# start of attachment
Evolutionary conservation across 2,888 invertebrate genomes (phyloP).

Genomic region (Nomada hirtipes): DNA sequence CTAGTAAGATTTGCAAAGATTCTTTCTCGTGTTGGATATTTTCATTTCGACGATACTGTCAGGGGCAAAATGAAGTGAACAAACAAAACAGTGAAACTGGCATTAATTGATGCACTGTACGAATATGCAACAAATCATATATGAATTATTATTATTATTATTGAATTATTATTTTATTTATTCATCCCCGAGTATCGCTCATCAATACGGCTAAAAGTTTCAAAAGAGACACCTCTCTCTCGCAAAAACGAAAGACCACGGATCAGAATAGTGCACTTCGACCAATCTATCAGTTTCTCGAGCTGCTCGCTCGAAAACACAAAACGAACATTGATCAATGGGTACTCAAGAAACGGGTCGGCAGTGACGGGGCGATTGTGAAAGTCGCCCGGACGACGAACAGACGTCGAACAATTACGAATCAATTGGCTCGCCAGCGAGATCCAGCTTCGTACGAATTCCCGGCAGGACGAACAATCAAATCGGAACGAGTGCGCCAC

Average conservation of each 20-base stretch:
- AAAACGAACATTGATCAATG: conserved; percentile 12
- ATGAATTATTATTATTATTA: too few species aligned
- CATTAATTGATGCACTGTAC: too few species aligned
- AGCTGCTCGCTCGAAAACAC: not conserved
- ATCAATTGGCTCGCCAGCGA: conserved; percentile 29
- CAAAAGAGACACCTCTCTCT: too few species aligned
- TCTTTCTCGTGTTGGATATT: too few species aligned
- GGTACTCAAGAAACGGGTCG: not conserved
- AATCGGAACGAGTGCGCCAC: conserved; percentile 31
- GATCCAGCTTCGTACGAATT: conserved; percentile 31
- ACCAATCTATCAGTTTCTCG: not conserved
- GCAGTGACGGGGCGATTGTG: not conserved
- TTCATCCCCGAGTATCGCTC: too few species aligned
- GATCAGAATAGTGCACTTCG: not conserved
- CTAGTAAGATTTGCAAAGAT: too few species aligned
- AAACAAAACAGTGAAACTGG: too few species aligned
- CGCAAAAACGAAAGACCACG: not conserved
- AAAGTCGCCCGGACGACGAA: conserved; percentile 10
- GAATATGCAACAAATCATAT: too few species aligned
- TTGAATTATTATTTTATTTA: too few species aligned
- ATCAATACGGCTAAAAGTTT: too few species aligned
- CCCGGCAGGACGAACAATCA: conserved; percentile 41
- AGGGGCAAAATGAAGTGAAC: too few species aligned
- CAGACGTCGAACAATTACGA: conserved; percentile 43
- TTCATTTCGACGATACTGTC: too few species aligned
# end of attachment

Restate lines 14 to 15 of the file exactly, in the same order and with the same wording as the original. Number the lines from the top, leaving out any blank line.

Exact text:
- ACCAATCTATCAGTTTCTCG: not conserved
- GCAGTGACGGGGCGATTGTG: not conserved